July 4, 2022
One of the biggest challenges of accounting is that very often, terminologies sound similar. This might be why you’re wondering what notes payable are or unable to identify the difference between notes payable and accounts payable.
Anyway, the explanation is pretty simple. So let’s take a closer look at notes payable, including its definition and everything else you need to know.
When you are preparing your business balance sheet, you will list all your current liabilities like credit card debt, accounts payable, and so on. Those are short-term liabilities that you usually need to repay monthly.
However, if you’re like most businesses and you have financing for vehicles, properties, or something else, those are long-term liabilities, and they are recorded separately in the long-term liabilities section. Those kinds of financing deals that will be repaid over a long time are known as notes payable.
Notes payable is usually divided into bank debt and other notes payable. Other notes payable would be any money that you owe to any kind of financier with a long-term repayment plan. In other words, the notes payable definition is that it is any long-term loan you have to repay, whether it is secured or unsecured.
Imagine your company needs to make some big purchases to expand your operations. You need a vehicle that costs $30,000 and some machinery that will cost you $60,000. To finance those purchases, you borrow $60,000 from your bank and use a vehicle financing specialist for your vehicle loan.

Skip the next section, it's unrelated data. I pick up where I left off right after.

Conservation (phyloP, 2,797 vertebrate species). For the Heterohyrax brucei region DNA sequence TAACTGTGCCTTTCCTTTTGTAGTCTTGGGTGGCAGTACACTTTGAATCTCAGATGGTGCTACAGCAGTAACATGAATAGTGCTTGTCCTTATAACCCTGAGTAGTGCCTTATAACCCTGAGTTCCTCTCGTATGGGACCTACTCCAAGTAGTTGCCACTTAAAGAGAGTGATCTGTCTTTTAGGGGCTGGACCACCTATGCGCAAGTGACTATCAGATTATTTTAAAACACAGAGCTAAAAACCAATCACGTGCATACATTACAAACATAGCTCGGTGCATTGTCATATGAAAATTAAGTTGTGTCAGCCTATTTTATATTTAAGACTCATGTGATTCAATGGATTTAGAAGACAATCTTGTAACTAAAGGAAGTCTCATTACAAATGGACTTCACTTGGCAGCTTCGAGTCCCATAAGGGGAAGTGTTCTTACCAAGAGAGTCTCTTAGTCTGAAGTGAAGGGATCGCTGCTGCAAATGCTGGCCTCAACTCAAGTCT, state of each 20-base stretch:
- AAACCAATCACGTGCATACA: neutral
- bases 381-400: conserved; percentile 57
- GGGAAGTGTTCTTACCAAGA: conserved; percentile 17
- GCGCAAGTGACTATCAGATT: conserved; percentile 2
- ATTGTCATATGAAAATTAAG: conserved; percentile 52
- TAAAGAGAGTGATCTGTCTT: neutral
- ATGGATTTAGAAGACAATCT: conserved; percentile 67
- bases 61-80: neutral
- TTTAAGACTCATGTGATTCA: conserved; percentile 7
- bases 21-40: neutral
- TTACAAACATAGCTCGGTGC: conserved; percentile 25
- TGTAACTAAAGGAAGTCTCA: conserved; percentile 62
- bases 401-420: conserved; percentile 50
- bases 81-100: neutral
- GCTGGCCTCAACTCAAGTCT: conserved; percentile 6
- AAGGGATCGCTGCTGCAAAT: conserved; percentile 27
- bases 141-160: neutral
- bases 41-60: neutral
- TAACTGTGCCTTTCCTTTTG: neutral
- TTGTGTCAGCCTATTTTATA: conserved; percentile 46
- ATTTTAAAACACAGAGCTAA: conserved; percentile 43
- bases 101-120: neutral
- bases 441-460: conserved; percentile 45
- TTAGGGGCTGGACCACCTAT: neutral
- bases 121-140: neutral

Both of those amounts will be listed as notes payable, but the $60,000 will be listed as bank debt, and the $30,000 will be listed as other notes payable. At the same time, those amounts will be added to the assets list on the other side of your balance sheet as assets.
Notes payable are listed on your balance sheet. So if you’re ever looking at your balance sheet and wondering what notes payable mean on a balance sheet again, you’ll know the answer!
No. As we mentioned above, notes payable are long-term liabilities, which means they are not current liabilities, which usually need to be paid monthly. It does still form part of the total liabilities on your balance sheet though.
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These reports are completely customisable and are synched with your accounting software. So you always have the most up-to-date figures.